Perform Targeted Quad Exercises
To help ensure that your quadriceps have recovered, it's usually recommended to start doing some basic, isolation-style quad exercises. It involves focusing on the front portion of your thigh to get the right muscles ready. Not only will this make sure that you're ready to move when you need to, but it will also prevent any potentially serious injuries from occurring as a result of weakened quadriceps due to overtraining or neglect. In addition, you'll want to focus on strengthening surrounding leg muscles to avoid further injury. These two things can interlock and pave the way for peak performance!
Try Heat Therapy
Once you've passed the first three days and two nights of an injury, you can consider what heat you might use to help deal with strained muscle and circulation by using a Versatile Herbal Heating pad. If swelling is still present and fluid is not being moved, it's helpful to alternate between using cold packs in your freezer, which can be placed over any tense or sore muscles for no more than fifteen minutes at a time while the temperature doesn't drop too low. Give your skin time to thaw off before repeating this process to keep those pains at bay.
Consider Physical Therapy
A pulled quad muscle is a widespread injury and often difficult to prevent. This condition can disrupt nerve function, cause a lack of blood flow, or tear the connective tissue. Suppose you find that your quad is recently injured. In that case, it's essential to see a physical therapist as soon as possible to evaluate the damage and establish a healing plan for the future. A physical therapist's training will assist in restoring mobility more quickly, keeping you out of pain for longer and reducing doubt about how fast you'll make a full recovery.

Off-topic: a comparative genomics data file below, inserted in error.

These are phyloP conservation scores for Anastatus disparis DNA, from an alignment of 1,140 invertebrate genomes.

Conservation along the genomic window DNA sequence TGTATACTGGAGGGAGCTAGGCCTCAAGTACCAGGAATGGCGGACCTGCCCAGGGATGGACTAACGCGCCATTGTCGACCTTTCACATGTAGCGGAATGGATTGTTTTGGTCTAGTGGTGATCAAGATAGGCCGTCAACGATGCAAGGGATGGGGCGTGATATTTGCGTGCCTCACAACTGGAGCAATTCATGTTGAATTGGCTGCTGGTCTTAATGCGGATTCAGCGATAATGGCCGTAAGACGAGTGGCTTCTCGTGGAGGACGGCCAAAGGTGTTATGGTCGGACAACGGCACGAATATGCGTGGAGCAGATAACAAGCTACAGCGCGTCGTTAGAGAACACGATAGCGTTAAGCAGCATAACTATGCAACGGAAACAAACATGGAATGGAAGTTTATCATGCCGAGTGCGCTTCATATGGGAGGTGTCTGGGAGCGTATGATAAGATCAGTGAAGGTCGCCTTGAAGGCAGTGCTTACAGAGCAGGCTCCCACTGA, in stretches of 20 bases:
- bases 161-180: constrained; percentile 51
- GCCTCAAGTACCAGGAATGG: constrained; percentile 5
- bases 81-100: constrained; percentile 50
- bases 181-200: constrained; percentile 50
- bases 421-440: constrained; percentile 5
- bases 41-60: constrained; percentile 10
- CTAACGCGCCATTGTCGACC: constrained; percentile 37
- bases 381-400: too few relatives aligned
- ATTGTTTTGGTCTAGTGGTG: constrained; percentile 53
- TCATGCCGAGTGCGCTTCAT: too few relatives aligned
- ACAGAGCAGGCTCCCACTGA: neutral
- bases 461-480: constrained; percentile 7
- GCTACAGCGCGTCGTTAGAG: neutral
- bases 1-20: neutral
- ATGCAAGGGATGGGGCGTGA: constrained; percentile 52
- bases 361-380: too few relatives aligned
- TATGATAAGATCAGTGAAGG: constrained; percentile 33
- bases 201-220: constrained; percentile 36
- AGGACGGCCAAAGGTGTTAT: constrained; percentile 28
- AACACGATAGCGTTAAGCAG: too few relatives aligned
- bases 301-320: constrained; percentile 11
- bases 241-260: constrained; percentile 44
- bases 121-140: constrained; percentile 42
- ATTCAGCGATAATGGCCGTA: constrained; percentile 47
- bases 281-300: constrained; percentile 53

Focus on Nutrition & Staying Hydrated
A successful recovery and treatment program is incomplete without addressing essential health habits related to your mental and physical well-being. Giving your body the nutrients necessary for regeneration is key to good tissue health. Fatigue, muscle pain, decreased concentration, depression, and mood changes. The list goes on! All of these things can diminish the quality of life, so it's important not to forget about hydration. Water, in particular, helps with more than just rehydrating — it keeps joints lubricated and flushed out toxins, which is critical during recovery to help avoid further injury or illness. It's also helpful to consider other positive lifestyle habits like getting enough sleep and managing stress.
How Long Does it Take to Recover?
It's important to understand that while most quadriceps tears are complete and require surgery, not all are the same, depending on grade and severity. Depending on all these factors, age, overall health, fitness level, and more, it can sometimes take longer to regain full strength in those quads and return to your normal activities. In some cases, you may be able to go at it alone through regular activities such as cycling or jogging. But other times, your surgeon might recommend contacting a physical therapist for personalized rehabilitation therapy protocols. Maybe 3-4 months after surgery for total return to daily life or 8-12 for heavy lifting/running performance.
Preventing Further Injury
This comprehensive guide can gradually return to your routine following a quadriceps injury. The first step in the approach is understanding how severe your assault is and what deficits you need to tackle as you heal. With patience and time, you can work towards a quicker recovery than you might have thought possible. Make sure to keep in touch with your orthopedic or sports medicine doctor and physical therapist to maximize your outcomes. It's vital that if your leg pull symptoms aren't improving or getting worse, contact your trusted healthcare professional immediately for further advice before it becomes a critical issue that could have been easily prevented with the proper attention.